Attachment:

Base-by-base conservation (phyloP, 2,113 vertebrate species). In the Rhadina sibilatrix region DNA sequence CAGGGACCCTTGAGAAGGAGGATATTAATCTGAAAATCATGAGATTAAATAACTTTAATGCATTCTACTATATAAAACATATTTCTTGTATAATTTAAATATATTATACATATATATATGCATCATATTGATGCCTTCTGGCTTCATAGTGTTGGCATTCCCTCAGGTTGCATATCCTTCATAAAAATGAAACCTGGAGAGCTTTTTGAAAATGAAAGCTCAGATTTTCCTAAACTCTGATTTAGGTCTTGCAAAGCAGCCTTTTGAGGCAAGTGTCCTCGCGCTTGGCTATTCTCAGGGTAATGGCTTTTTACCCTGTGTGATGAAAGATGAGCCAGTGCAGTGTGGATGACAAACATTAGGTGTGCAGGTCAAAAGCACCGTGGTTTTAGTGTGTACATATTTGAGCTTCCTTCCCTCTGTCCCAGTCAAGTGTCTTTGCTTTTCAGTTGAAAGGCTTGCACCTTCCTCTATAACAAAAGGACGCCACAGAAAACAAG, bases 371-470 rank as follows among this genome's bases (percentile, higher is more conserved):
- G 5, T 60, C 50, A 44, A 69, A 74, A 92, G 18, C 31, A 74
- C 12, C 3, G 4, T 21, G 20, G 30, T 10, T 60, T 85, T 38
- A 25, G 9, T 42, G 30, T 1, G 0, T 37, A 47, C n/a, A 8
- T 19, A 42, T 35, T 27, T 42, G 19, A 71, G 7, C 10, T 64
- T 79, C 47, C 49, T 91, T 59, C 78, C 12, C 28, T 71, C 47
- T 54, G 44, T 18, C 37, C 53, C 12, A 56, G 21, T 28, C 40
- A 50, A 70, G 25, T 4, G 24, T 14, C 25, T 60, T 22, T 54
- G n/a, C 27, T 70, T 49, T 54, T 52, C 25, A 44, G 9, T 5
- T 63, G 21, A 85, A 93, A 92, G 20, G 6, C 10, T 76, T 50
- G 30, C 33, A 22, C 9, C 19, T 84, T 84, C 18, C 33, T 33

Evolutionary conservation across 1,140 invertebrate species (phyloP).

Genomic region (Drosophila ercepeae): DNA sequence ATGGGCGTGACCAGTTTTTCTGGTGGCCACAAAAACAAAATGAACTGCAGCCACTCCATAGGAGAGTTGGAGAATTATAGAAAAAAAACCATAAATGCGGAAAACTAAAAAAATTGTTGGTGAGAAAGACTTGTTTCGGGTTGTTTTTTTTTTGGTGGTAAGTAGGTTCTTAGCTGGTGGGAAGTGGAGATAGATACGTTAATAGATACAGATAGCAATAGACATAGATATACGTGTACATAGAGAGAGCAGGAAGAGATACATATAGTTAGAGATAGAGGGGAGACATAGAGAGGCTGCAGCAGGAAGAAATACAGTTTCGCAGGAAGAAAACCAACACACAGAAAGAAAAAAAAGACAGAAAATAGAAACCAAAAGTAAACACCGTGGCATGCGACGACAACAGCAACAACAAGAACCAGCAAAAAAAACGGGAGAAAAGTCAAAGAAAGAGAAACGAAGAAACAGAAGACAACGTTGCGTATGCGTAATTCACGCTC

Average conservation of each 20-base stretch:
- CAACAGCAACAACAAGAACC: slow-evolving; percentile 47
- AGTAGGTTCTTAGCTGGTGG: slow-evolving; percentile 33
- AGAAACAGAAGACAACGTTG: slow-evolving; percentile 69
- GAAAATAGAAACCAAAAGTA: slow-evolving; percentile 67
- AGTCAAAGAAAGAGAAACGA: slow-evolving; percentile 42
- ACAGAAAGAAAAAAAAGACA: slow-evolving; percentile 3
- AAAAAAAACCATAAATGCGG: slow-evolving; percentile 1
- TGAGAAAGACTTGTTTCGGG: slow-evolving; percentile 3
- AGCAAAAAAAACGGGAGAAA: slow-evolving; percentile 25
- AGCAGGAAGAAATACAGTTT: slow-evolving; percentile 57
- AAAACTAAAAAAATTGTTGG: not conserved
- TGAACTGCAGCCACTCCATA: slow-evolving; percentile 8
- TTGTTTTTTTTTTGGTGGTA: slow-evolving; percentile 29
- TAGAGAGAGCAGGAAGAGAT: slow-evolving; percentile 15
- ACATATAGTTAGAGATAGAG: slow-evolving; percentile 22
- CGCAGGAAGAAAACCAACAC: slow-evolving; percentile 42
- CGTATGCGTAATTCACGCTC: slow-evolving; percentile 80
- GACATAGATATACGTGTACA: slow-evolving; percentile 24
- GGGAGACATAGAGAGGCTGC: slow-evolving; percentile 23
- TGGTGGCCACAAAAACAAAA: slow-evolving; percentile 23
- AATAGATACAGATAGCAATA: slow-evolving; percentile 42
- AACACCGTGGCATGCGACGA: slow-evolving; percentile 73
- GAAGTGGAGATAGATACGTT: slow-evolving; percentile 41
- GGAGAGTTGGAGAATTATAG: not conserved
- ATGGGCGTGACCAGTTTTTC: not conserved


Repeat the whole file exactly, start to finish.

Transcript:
Base-by-base conservation (phyloP, 2,113 vertebrate species). In the Rhadina sibilatrix region DNA sequence CAGGGACCCTTGAGAAGGAGGATATTAATCTGAAAATCATGAGATTAAATAACTTTAATGCATTCTACTATATAAAACATATTTCTTGTATAATTTAAATATATTATACATATATATATGCATCATATTGATGCCTTCTGGCTTCATAGTGTTGGCATTCCCTCAGGTTGCATATCCTTCATAAAAATGAAACCTGGAGAGCTTTTTGAAAATGAAAGCTCAGATTTTCCTAAACTCTGATTTAGGTCTTGCAAAGCAGCCTTTTGAGGCAAGTGTCCTCGCGCTTGGCTATTCTCAGGGTAATGGCTTTTTACCCTGTGTGATGAAAGATGAGCCAGTGCAGTGTGGATGACAAACATTAGGTGTGCAGGTCAAAAGCACCGTGGTTTTAGTGTGTACATATTTGAGCTTCCTTCCCTCTGTCCCAGTCAAGTGTCTTTGCTTTTCAGTTGAAAGGCTTGCACCTTCCTCTATAACAAAAGGACGCCACAGAAAACAAG, bases 371-470 rank as follows among this genome's bases (percentile, higher is more conserved):
- G 5, T 60, C 50, A 44, A 69, A 74, A 92, G 18, C 31, A 74
- C 12, C 3, G 4, T 21, G 20, G 30, T 10, T 60, T 85, T 38
- A 25, G 9, T 42, G 30, T 1, G 0, T 37, A 47, C n/a, A 8
- T 19, A 42, T 35, T 27, T 42, G 19, A 71, G 7, C 10, T 64
- T 79, C 47, C 49, T 91, T 59, C 78, C 12, C 28, T 71, C 47
- T 54, G 44, T 18, C 37, C 53, C 12, A 56, G 21, T 28, C 40
- A 50, A 70, G 25, T 4, G 24, T 14, C 25, T 60, T 22, T 54
- G n/a, C 27, T 70, T 49, T 54, T 52, C 25, A 44, G 9, T 5
- T 63, G 21, A 85, A 93, A 92, G 20, G 6, C 10, T 76, T 50
- G 30, C 33, A 22, C 9, C 19, T 84, T 84, C 18, C 33, T 33

Evolutionary conservation across 1,140 invertebrate species (phyloP).

Genomic region (Drosophila ercepeae): DNA sequence ATGGGCGTGACCAGTTTTTCTGGTGGCCACAAAAACAAAATGAACTGCAGCCACTCCATAGGAGAGTTGGAGAATTATAGAAAAAAAACCATAAATGCGGAAAACTAAAAAAATTGTTGGTGAGAAAGACTTGTTTCGGGTTGTTTTTTTTTTGGTGGTAAGTAGGTTCTTAGCTGGTGGGAAGTGGAGATAGATACGTTAATAGATACAGATAGCAATAGACATAGATATACGTGTACATAGAGAGAGCAGGAAGAGATACATATAGTTAGAGATAGAGGGGAGACATAGAGAGGCTGCAGCAGGAAGAAATACAGTTTCGCAGGAAGAAAACCAACACACAGAAAGAAAAAAAAGACAGAAAATAGAAACCAAAAGTAAACACCGTGGCATGCGACGACAACAGCAACAACAAGAACCAGCAAAAAAAACGGGAGAAAAGTCAAAGAAAGAGAAACGAAGAAACAGAAGACAACGTTGCGTATGCGTAATTCACGCTC

Average conservation of each 20-base stretch:
- CAACAGCAACAACAAGAACC: slow-evolving; percentile 47
- AGTAGGTTCTTAGCTGGTGG: slow-evolving; percentile 33
- AGAAACAGAAGACAACGTTG: slow-evolving; percentile 69
- GAAAATAGAAACCAAAAGTA: slow-evolving; percentile 67
- AGTCAAAGAAAGAGAAACGA: slow-evolving; percentile 42
- ACAGAAAGAAAAAAAAGACA: slow-evolving; percentile 3
- AAAAAAAACCATAAATGCGG: slow-evolving; percentile 1
- TGAGAAAGACTTGTTTCGGG: slow-evolving; percentile 3
- AGCAAAAAAAACGGGAGAAA: slow-evolving; percentile 25
- AGCAGGAAGAAATACAGTTT: slow-evolving; percentile 57
- AAAACTAAAAAAATTGTTGG: not conserved
- TGAACTGCAGCCACTCCATA: slow-evolving; percentile 8
- TTGTTTTTTTTTTGGTGGTA: slow-evolving; percentile 29
- TAGAGAGAGCAGGAAGAGAT: slow-evolving; percentile 15
- ACATATAGTTAGAGATAGAG: slow-evolving; percentile 22
- CGCAGGAAGAAAACCAACAC: slow-evolving; percentile 42
- CGTATGCGTAATTCACGCTC: slow-evolving; percentile 80
- GACATAGATATACGTGTACA: slow-evolving; percentile 24
- GGGAGACATAGAGAGGCTGC: slow-evolving; percentile 23
- TGGTGGCCACAAAAACAAAA: slow-evolving; percentile 23
- AATAGATACAGATAGCAATA: slow-evolving; percentile 42
- AACACCGTGGCATGCGACGA: slow-evolving; percentile 73
- GAAGTGGAGATAGATACGTT: slow-evolving; percentile 41
- GGAGAGTTGGAGAATTATAG: not conserved
- ATGGGCGTGACCAGTTTTTC: not conserved